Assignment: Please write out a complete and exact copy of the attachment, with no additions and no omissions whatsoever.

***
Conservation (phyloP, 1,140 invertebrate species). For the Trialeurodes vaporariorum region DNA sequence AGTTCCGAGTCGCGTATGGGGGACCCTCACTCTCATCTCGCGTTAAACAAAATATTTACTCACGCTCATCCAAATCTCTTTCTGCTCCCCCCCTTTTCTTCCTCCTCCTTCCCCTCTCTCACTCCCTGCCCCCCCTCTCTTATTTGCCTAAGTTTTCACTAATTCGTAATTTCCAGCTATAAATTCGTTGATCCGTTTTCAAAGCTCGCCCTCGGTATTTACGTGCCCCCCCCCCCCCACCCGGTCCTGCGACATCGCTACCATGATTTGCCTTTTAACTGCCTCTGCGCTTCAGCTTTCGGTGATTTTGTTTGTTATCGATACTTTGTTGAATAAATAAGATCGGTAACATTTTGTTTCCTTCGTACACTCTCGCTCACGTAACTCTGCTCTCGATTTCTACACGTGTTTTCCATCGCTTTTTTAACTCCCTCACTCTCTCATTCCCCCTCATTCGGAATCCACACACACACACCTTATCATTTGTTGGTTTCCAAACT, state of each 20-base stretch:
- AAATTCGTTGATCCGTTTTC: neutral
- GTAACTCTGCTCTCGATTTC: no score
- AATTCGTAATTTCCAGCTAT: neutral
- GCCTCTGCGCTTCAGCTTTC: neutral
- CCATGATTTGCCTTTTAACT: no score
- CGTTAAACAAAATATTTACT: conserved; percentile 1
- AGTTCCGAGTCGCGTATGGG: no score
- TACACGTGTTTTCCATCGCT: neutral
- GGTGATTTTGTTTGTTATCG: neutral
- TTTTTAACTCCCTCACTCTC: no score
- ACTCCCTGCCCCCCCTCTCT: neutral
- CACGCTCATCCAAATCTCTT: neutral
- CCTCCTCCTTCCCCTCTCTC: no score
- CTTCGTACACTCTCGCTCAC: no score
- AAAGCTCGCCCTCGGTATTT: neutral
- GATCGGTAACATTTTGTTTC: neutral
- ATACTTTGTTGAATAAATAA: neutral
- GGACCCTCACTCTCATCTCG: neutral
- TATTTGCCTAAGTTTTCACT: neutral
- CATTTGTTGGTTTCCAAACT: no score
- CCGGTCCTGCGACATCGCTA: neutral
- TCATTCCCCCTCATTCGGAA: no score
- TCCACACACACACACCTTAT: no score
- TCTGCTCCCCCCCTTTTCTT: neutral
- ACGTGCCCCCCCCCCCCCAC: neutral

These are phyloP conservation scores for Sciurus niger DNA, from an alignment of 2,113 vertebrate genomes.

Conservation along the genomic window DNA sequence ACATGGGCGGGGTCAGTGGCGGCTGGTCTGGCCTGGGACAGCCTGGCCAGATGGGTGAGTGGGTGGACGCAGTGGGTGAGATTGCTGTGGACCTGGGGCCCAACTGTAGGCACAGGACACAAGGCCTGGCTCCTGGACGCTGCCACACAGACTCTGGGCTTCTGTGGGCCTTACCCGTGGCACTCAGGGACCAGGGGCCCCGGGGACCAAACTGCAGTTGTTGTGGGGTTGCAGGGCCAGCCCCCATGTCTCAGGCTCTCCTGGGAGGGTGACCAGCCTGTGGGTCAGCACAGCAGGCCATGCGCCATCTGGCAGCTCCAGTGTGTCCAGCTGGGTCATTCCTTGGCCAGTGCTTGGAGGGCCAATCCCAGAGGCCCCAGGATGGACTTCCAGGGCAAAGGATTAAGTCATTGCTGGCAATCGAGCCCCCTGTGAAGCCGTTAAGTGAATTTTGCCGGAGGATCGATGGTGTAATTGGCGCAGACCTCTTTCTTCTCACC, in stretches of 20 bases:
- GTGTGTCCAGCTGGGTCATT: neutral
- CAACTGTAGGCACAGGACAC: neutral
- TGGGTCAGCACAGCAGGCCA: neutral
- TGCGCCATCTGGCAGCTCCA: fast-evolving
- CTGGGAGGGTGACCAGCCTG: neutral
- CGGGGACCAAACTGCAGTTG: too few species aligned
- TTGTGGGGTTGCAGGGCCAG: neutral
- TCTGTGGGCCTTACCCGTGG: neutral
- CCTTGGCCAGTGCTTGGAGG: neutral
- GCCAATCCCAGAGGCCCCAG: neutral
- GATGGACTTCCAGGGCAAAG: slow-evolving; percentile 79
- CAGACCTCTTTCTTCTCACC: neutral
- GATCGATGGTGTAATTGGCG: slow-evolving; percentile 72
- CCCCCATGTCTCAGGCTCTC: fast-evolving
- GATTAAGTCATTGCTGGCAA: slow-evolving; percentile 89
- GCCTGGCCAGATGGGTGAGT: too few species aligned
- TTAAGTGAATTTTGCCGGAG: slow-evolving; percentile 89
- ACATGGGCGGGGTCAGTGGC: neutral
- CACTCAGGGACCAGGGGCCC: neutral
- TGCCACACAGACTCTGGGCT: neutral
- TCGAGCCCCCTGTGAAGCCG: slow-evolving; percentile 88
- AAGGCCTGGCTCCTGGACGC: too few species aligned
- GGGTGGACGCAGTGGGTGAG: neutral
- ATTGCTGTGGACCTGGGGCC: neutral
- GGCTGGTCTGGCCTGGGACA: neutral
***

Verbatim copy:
Conservation (phyloP, 1,140 invertebrate species). For the Trialeurodes vaporariorum region DNA sequence AGTTCCGAGTCGCGTATGGGGGACCCTCACTCTCATCTCGCGTTAAACAAAATATTTACTCACGCTCATCCAAATCTCTTTCTGCTCCCCCCCTTTTCTTCCTCCTCCTTCCCCTCTCTCACTCCCTGCCCCCCCTCTCTTATTTGCCTAAGTTTTCACTAATTCGTAATTTCCAGCTATAAATTCGTTGATCCGTTTTCAAAGCTCGCCCTCGGTATTTACGTGCCCCCCCCCCCCCACCCGGTCCTGCGACATCGCTACCATGATTTGCCTTTTAACTGCCTCTGCGCTTCAGCTTTCGGTGATTTTGTTTGTTATCGATACTTTGTTGAATAAATAAGATCGGTAACATTTTGTTTCCTTCGTACACTCTCGCTCACGTAACTCTGCTCTCGATTTCTACACGTGTTTTCCATCGCTTTTTTAACTCCCTCACTCTCTCATTCCCCCTCATTCGGAATCCACACACACACACCTTATCATTTGTTGGTTTCCAAACT, state of each 20-base stretch:
- AAATTCGTTGATCCGTTTTC: neutral
- GTAACTCTGCTCTCGATTTC: no score
- AATTCGTAATTTCCAGCTAT: neutral
- GCCTCTGCGCTTCAGCTTTC: neutral
- CCATGATTTGCCTTTTAACT: no score
- CGTTAAACAAAATATTTACT: conserved; percentile 1
- AGTTCCGAGTCGCGTATGGG: no score
- TACACGTGTTTTCCATCGCT: neutral
- GGTGATTTTGTTTGTTATCG: neutral
- TTTTTAACTCCCTCACTCTC: no score
- ACTCCCTGCCCCCCCTCTCT: neutral
- CACGCTCATCCAAATCTCTT: neutral
- CCTCCTCCTTCCCCTCTCTC: no score
- CTTCGTACACTCTCGCTCAC: no score
- AAAGCTCGCCCTCGGTATTT: neutral
- GATCGGTAACATTTTGTTTC: neutral
- ATACTTTGTTGAATAAATAA: neutral
- GGACCCTCACTCTCATCTCG: neutral
- TATTTGCCTAAGTTTTCACT: neutral
- CATTTGTTGGTTTCCAAACT: no score
- CCGGTCCTGCGACATCGCTA: neutral
- TCATTCCCCCTCATTCGGAA: no score
- TCCACACACACACACCTTAT: no score
- TCTGCTCCCCCCCTTTTCTT: neutral
- ACGTGCCCCCCCCCCCCCAC: neutral

These are phyloP conservation scores for Sciurus niger DNA, from an alignment of 2,113 vertebrate genomes.

Conservation along the genomic window DNA sequence ACATGGGCGGGGTCAGTGGCGGCTGGTCTGGCCTGGGACAGCCTGGCCAGATGGGTGAGTGGGTGGACGCAGTGGGTGAGATTGCTGTGGACCTGGGGCCCAACTGTAGGCACAGGACACAAGGCCTGGCTCCTGGACGCTGCCACACAGACTCTGGGCTTCTGTGGGCCTTACCCGTGGCACTCAGGGACCAGGGGCCCCGGGGACCAAACTGCAGTTGTTGTGGGGTTGCAGGGCCAGCCCCCATGTCTCAGGCTCTCCTGGGAGGGTGACCAGCCTGTGGGTCAGCACAGCAGGCCATGCGCCATCTGGCAGCTCCAGTGTGTCCAGCTGGGTCATTCCTTGGCCAGTGCTTGGAGGGCCAATCCCAGAGGCCCCAGGATGGACTTCCAGGGCAAAGGATTAAGTCATTGCTGGCAATCGAGCCCCCTGTGAAGCCGTTAAGTGAATTTTGCCGGAGGATCGATGGTGTAATTGGCGCAGACCTCTTTCTTCTCACC, in stretches of 20 bases:
- GTGTGTCCAGCTGGGTCATT: neutral
- CAACTGTAGGCACAGGACAC: neutral
- TGGGTCAGCACAGCAGGCCA: neutral
- TGCGCCATCTGGCAGCTCCA: fast-evolving
- CTGGGAGGGTGACCAGCCTG: neutral
- CGGGGACCAAACTGCAGTTG: too few species aligned
- TTGTGGGGTTGCAGGGCCAG: neutral
- TCTGTGGGCCTTACCCGTGG: neutral
- CCTTGGCCAGTGCTTGGAGG: neutral
- GCCAATCCCAGAGGCCCCAG: neutral
- GATGGACTTCCAGGGCAAAG: slow-evolving; percentile 79
- CAGACCTCTTTCTTCTCACC: neutral
- GATCGATGGTGTAATTGGCG: slow-evolving; percentile 72
- CCCCCATGTCTCAGGCTCTC: fast-evolving
- GATTAAGTCATTGCTGGCAA: slow-evolving; percentile 89
- GCCTGGCCAGATGGGTGAGT: too few species aligned
- TTAAGTGAATTTTGCCGGAG: slow-evolving; percentile 89
- ACATGGGCGGGGTCAGTGGC: neutral
- CACTCAGGGACCAGGGGCCC: neutral
- TGCCACACAGACTCTGGGCT: neutral
- TCGAGCCCCCTGTGAAGCCG: slow-evolving; percentile 88
- AAGGCCTGGCTCCTGGACGC: too few species aligned
- GGGTGGACGCAGTGGGTGAG: neutral
- ATTGCTGTGGACCTGGGGCC: neutral
- GGCTGGTCTGGCCTGGGACA: neutral